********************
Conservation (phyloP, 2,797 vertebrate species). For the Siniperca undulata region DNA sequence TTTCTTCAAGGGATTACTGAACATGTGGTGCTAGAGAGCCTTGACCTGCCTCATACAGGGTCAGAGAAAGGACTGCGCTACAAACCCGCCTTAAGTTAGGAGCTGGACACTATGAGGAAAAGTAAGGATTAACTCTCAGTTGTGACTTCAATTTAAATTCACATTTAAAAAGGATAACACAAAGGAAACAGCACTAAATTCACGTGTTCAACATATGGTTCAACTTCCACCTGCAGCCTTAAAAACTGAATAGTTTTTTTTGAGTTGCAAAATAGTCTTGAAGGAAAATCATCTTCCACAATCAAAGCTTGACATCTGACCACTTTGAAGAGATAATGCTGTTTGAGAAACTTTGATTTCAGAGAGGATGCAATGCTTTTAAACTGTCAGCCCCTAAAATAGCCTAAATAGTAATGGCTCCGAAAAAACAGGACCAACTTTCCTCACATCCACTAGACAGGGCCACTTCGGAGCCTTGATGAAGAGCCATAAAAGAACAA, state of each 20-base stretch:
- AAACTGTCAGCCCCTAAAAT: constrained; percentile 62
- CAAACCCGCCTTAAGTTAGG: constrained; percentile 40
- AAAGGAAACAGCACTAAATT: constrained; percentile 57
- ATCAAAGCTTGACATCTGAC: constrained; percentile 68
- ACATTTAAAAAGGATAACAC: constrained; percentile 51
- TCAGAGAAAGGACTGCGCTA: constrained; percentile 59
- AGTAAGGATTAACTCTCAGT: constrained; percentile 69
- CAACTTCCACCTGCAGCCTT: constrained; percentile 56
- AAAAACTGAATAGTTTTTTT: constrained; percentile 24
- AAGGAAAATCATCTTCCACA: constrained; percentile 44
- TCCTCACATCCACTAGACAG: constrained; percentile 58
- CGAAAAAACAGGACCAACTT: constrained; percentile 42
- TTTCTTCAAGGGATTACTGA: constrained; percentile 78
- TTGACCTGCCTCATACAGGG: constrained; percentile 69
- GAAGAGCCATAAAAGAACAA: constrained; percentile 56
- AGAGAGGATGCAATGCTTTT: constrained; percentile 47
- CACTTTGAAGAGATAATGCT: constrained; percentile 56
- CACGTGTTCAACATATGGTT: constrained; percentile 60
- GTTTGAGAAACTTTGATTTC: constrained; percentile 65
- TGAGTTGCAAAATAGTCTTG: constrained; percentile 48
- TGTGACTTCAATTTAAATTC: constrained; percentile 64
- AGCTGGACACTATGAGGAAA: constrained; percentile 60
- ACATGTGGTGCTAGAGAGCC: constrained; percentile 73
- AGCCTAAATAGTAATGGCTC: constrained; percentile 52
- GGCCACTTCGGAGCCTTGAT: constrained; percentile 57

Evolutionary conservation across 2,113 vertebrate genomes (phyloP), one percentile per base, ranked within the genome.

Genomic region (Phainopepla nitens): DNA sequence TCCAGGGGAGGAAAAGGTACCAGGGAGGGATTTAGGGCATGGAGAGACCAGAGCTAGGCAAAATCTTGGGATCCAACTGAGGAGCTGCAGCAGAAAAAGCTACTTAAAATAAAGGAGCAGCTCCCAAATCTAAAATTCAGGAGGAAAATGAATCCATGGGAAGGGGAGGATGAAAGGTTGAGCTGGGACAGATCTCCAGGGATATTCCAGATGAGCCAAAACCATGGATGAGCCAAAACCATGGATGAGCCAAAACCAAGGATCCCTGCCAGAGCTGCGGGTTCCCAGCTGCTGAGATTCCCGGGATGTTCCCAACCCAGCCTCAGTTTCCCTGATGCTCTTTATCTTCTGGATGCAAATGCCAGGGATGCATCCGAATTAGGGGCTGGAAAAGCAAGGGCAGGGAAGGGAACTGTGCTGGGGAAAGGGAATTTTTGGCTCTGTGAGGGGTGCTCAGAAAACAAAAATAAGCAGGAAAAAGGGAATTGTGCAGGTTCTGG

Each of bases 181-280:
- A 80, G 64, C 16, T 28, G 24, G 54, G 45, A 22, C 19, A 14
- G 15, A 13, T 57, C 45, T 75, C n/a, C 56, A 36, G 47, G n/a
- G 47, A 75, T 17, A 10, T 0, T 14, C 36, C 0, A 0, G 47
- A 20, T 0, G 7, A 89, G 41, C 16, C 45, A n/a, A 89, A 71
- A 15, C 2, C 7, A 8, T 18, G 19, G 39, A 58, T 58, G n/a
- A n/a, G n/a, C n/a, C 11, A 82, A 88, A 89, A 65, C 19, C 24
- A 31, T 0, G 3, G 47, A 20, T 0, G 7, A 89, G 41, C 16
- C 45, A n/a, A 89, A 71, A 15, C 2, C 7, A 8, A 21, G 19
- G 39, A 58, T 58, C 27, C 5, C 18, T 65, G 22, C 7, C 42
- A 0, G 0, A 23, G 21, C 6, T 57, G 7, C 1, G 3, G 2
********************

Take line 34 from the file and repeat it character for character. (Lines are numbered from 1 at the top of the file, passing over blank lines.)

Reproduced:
- A 15, C 2, C 7, A 8, T 18, G 19, G 39, A 58, T 58, G n/a